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Showing posts from February 24, 2008

LI is financially chic!

Reading that Sprint is writing off 23 billion dollars, we here at LI got a little jealous. It seems that every organization worth its salt, nowadays, has to write off a few billion dollars. Even the girls selling girl scout cookies at a foldout table near the Randalls up the street have a sign claiming that for each box sold, they will write off a million dollars. Where, readers will want to know, does LI stand on all of this? As the finest and chicest of blogs, we have been a little dumbfounded by the pace of the write offs. Still, I think we can come up with 500 million dollars worth of write offs for starters. For instance, the 100 million for the coffee machines. The office coffee machine broke a week ago, and the office assistant went to get a new one. The office manager meant to write a check for one hundred dollars, but slipped up and added the million. So of course we now have five warehouses stuffed full of coffee machines, plus tons of non-dairy creamer. We are, of course

in the golden egg (2)

All eggs – Prajapati’s, Humpty Dumpty’s – crack. Far from being the kind of thing all the king’s horses and all the king’s men should deplore, cracking is the perfection of the egg, its designed endpoint. The milkfed days of Philip Lord Chandos were, apparently – or so his account would make us believe – appointed to lead him from glorious estate to glorious estate as he became a grandee of great learning. And thus he’d put one foot and then the other out of the egg. But it is a fact that some eggs fail. And it is a fact that promising minds are easily culled and spoiled, that entrance into real life is entrance into a bureaucratic labyrinth in which the many branches are all equally tedious, that energy is delight only as long as the divide between promise and attainment seems eminently surmountable. Hands, necks, cheeks wither. The great work, the grand instauration, the New Atlantis becomes a great mill, to which one finds oneself chained, one day, much like any other slave. Or… p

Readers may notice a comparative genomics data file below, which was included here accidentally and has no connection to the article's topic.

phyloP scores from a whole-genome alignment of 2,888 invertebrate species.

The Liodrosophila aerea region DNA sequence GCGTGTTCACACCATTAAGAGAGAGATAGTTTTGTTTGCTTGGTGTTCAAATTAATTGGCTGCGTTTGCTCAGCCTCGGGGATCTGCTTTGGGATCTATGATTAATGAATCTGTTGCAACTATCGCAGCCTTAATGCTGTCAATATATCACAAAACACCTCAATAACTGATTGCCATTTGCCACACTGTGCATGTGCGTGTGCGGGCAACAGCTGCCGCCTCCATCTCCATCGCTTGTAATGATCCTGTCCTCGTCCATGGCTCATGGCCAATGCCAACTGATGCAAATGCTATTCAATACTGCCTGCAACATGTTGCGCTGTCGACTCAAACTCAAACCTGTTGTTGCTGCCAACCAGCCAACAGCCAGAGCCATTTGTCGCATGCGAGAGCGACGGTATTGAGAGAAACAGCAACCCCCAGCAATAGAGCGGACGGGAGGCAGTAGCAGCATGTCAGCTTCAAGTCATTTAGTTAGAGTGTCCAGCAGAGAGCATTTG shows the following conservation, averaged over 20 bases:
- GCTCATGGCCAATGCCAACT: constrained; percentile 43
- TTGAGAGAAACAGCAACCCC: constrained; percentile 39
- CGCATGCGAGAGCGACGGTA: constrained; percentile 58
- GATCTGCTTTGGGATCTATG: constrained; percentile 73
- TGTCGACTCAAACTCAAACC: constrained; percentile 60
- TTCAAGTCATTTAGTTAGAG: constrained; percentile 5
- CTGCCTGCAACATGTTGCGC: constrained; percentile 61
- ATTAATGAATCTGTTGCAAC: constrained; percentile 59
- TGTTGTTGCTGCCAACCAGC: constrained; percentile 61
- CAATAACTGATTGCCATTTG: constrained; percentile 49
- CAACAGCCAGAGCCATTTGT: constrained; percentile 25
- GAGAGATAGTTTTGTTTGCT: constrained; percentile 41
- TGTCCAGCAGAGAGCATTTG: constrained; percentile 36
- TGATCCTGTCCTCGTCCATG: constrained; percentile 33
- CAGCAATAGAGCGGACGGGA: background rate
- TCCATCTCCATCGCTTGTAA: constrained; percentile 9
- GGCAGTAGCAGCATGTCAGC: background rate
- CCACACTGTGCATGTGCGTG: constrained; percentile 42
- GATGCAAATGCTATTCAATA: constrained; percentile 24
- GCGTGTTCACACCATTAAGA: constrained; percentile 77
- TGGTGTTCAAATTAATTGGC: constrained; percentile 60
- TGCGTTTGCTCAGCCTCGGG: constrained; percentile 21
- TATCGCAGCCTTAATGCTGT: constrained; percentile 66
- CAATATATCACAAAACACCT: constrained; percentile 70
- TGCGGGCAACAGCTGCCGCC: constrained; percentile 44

in the golden egg (1)

Hugo Hofmannsthal published The Letter (which is almost always translated into English as The Letter from Lord Chandos) in 1903. In turn of the century Vienna, Hofmannsthal, as a young lyric poet, had become the object of a more numerous and public cult than the one (more famous now) surrounding Stefan Georg. And, unlike Georg or Rilke, he was politically and religiously orthodox – a good Catholic, a supporter of the Habsburg order. Herman Broch, in his essay on Hofmannsthal, says that “on the triad of life, dream and death rests the symphonic structure of Hofmannsthal’s complete opus” – which should remind us of Klimt, and the whole Jugendstyl aesthetic of fin de siecle Vienna. It is a mistake to assume that these aesthetes, with their intense interest in hedonism, were somehow opposed to the sexual ‘repression’ of bourgeois Habsburg society, since, in fact, the latter never operated as a machine for repression. And so it was with Hofmannsthal – as his enemy Kraus liked to observe, he

Buckley, r.i.p